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Tuesday - March 26, 2019

In my view, the Christian religion is the most important and one of the first things in which all children, under a free government ought to be instructed... No truth is more evident to my mind than that the Christian religion must be the basis of any government intended to secure the rights and privileges of a free people.
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1828 Noah Webster Dictionary
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which

WHICH, pron. relative or substitute. [I have not found this word in any other language. I think it may be from the root of quick. See What and Wight.]

1. A word called a relative or pronoun relative, because it relates to another word or thing, usually to some word that precedes it in the sentence. I call it also a substitute, as it supplies the place of a noun, or of an adjective, or of a sentence or clause. 1. The garden which I cultivate, that is , the garden, which garden I cultivate. 2. We are bound to obey all the divine commands, which we cannot do without divine aid. Here which represents the words, obey the divine commands. 3. You declared him to be innocent, which he is not. Here which stands for innocent. In the foregoing uses, which is not used int eh masculine gender, that is, it does not in modern usage represent a person.

2. Which is much used in asking questions, for the purpose of obtaining the designation of a particular person or thing by the answer, and in this use, it is of the masculine as well as of the neuter gender. There are two or three things to be done; which shall I do first? Which man is it?

Which of you convinceth me of sin? John 8.

For which of those works do ye stone me? John 10.

3. That which. Take which you will, that is, take any one of the whole.

The which, by the which. The use of the before which, is obsolete.



Evolution (or devolution) of this word [which]

1828 Webster1844 Webster1913 Webster

WHICH, pron. relative or substitute. [I have not found this word in any other language. I think it may be from the root of quick. See What and Wight.]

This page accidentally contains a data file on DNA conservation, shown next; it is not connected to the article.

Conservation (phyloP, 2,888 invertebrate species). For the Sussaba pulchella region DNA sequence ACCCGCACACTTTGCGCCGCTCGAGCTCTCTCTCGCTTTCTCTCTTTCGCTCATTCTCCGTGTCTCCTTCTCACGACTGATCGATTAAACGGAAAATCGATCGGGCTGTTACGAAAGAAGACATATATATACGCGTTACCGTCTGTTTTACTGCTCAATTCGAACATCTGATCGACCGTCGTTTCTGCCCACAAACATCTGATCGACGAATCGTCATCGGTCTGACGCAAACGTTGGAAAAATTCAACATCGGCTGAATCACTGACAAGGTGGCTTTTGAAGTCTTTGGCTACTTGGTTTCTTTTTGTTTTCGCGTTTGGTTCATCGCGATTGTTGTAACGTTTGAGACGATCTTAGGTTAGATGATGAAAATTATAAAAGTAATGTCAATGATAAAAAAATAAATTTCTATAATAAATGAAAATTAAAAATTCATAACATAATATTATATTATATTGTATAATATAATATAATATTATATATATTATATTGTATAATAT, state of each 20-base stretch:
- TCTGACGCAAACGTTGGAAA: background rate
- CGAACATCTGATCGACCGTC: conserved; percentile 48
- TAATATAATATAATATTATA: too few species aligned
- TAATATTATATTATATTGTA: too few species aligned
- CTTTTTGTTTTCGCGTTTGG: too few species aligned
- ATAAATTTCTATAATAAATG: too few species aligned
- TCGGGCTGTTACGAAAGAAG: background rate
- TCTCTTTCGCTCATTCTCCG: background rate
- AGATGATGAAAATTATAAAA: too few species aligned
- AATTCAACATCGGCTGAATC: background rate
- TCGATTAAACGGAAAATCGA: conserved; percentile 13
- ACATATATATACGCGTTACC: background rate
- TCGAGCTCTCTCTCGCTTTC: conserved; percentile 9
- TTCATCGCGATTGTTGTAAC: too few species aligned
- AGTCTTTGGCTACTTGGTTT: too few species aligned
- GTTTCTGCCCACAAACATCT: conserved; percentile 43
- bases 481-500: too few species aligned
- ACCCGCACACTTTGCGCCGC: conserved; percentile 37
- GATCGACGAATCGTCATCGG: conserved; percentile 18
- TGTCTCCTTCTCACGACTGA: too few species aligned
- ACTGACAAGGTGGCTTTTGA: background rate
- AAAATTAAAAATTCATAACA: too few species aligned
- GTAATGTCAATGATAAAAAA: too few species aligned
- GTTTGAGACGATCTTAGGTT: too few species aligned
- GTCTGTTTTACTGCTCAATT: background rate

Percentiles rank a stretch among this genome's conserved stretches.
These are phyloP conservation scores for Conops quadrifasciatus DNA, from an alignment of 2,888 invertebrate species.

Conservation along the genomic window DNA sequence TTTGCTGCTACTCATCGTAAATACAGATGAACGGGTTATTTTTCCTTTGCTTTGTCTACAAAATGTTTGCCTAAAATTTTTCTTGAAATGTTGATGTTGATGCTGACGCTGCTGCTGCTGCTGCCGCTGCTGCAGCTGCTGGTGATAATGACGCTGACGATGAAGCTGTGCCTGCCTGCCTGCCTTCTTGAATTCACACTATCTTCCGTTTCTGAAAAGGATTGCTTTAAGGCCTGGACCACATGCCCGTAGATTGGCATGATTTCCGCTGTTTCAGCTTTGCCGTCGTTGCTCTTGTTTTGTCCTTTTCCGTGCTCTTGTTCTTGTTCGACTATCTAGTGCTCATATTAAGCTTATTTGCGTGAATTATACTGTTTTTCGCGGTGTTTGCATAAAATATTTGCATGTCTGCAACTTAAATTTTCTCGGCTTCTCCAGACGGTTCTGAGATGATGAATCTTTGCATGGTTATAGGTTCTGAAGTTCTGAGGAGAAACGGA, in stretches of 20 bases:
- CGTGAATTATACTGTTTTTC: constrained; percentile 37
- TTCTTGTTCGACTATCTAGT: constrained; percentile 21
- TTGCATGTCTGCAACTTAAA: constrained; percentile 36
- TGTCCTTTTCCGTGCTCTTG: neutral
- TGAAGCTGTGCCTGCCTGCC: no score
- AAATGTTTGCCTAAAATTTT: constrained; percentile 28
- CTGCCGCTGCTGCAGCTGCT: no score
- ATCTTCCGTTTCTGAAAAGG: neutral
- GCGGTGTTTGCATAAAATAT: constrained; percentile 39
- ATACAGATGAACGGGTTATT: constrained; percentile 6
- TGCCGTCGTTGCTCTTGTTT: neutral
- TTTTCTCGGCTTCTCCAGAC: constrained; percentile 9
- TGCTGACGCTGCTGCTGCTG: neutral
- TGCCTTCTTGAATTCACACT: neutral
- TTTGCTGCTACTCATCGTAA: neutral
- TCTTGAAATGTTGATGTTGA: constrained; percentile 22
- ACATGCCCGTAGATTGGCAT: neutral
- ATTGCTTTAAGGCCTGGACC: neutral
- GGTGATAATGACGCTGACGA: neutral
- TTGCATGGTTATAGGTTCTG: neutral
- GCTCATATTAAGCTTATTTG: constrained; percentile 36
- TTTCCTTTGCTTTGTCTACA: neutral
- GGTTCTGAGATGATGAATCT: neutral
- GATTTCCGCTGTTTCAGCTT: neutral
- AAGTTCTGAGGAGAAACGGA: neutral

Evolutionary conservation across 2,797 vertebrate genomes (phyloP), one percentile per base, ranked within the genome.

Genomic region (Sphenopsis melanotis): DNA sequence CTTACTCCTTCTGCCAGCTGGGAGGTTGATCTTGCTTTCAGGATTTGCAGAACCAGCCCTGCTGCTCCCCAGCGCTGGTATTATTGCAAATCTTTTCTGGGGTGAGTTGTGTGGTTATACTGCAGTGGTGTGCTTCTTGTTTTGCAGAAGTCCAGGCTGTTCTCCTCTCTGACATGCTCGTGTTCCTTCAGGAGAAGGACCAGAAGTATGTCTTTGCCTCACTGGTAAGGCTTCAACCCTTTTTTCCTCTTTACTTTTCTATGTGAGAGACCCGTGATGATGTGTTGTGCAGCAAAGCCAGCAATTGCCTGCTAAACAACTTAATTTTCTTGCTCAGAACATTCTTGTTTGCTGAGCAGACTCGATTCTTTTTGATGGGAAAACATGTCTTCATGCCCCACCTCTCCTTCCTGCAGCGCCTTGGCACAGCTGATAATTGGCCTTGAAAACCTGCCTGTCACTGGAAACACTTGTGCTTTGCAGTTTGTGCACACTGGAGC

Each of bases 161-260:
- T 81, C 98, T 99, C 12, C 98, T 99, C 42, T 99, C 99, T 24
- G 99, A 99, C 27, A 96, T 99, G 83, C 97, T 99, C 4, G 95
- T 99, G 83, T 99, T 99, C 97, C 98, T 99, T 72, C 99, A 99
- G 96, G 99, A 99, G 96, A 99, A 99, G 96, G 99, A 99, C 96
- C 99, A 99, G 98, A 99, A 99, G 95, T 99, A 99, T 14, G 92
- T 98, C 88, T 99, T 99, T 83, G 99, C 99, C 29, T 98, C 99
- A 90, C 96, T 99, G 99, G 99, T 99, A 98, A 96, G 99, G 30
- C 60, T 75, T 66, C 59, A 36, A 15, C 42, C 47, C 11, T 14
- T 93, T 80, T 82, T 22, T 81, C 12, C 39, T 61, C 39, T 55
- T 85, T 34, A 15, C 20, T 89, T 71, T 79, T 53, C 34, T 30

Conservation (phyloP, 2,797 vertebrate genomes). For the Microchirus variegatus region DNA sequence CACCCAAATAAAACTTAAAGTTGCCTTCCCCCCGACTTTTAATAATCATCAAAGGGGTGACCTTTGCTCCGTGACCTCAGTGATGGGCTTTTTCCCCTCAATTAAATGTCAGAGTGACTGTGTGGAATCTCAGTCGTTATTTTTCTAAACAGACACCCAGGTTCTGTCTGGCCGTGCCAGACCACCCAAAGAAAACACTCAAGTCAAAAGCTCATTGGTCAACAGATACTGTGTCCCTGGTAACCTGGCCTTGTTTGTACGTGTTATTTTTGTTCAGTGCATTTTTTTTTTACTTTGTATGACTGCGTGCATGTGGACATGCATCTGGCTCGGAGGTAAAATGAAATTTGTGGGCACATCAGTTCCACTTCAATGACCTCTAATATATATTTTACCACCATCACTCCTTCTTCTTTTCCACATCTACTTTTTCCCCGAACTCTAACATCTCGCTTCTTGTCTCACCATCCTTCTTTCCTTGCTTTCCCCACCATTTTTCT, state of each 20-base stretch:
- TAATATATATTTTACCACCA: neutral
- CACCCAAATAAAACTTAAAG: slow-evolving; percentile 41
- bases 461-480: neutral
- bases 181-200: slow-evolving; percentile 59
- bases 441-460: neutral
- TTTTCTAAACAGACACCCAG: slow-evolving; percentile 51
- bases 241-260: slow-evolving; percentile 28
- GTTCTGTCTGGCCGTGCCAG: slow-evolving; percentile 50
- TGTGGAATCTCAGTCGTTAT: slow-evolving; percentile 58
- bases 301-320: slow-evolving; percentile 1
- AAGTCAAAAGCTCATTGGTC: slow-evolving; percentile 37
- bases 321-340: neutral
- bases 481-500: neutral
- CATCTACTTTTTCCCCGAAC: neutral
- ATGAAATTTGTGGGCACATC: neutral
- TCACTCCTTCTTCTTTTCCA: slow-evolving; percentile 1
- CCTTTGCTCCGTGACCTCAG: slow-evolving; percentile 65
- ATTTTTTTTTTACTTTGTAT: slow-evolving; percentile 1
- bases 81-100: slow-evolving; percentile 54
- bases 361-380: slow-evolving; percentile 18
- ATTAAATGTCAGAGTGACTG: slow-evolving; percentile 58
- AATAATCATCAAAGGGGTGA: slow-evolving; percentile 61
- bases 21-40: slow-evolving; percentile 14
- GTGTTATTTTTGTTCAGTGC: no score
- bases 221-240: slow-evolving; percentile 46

1. A word called a relative or pronoun relative, because it relates to another word or thing, usually to some word that precedes it in the sentence. I call it also a substitute, as it supplies the place of a noun, or of an adjective, or of a sentence or clause. 1. The garden which I cultivate, that is , the garden, which garden I cultivate. 2. We are bound to obey all the divine commands, which we cannot do without divine aid. Here which represents the words, obey the divine commands. 3. You declared him to be innocent, which he is not. Here which stands for innocent. In the foregoing uses, which is not used int eh masculine gender, that is, it does not in modern usage represent a person.

2. Which is much used in asking questions, for the purpose of obtaining the designation of a particular person or thing by the answer, and in this use, it is of the masculine as well as of the neuter gender. There are two or three things to be done; which shall I do first? Which man is it?

Which of you convinceth me of sin? John 8.

For which of those works do ye stone me? John 10.

3. That which. Take which you will, that is, take any one of the whole.

The which, by the which. The use of the before which, is obsolete.

WHICH, pron. [If this is from the Saxon hwilc or hwylc, it is from the Gothic kweleiks, which coincides with the Latin qualis; D. welk, G. welche, welcher, Dan. hwilken, hwilket, Sw. hwilken. This is the probable origin of the word, and its true sense is that of the Latin quis, qualis, quicunque. In these senses it occurs in all Saxon books. Its proper use was as a pronoun of interrogation, “Hwylc man is of eow?” what man is there of you? Matth. vii, 9. “Hwylc is min modor?” who is my mother? Mark iii, 33. Its use for who, Saxon hwa, as in the Lord's prayer, “Our father which art in heaven,” is an improper application of the word. In its original sense it is used for all genders; as, which man, which woman, which thing? As an interrogative we still use it in this manner. Its use for who was of long continuance, but is happily discontinued; and our present practice accords with its original use in the Saxon.]

  1. A pronoun or word of interrogation, in all genders; as, which man is it? which woman was it? which is the house?
  2. In reference to things, or in the neuter gender, it is a relative referring to something before mentioned; as, “God rested on the seventh day from all his work which he had made.” Gen. ii, 2. In some phrases, the relative may precede the noun to which it refers.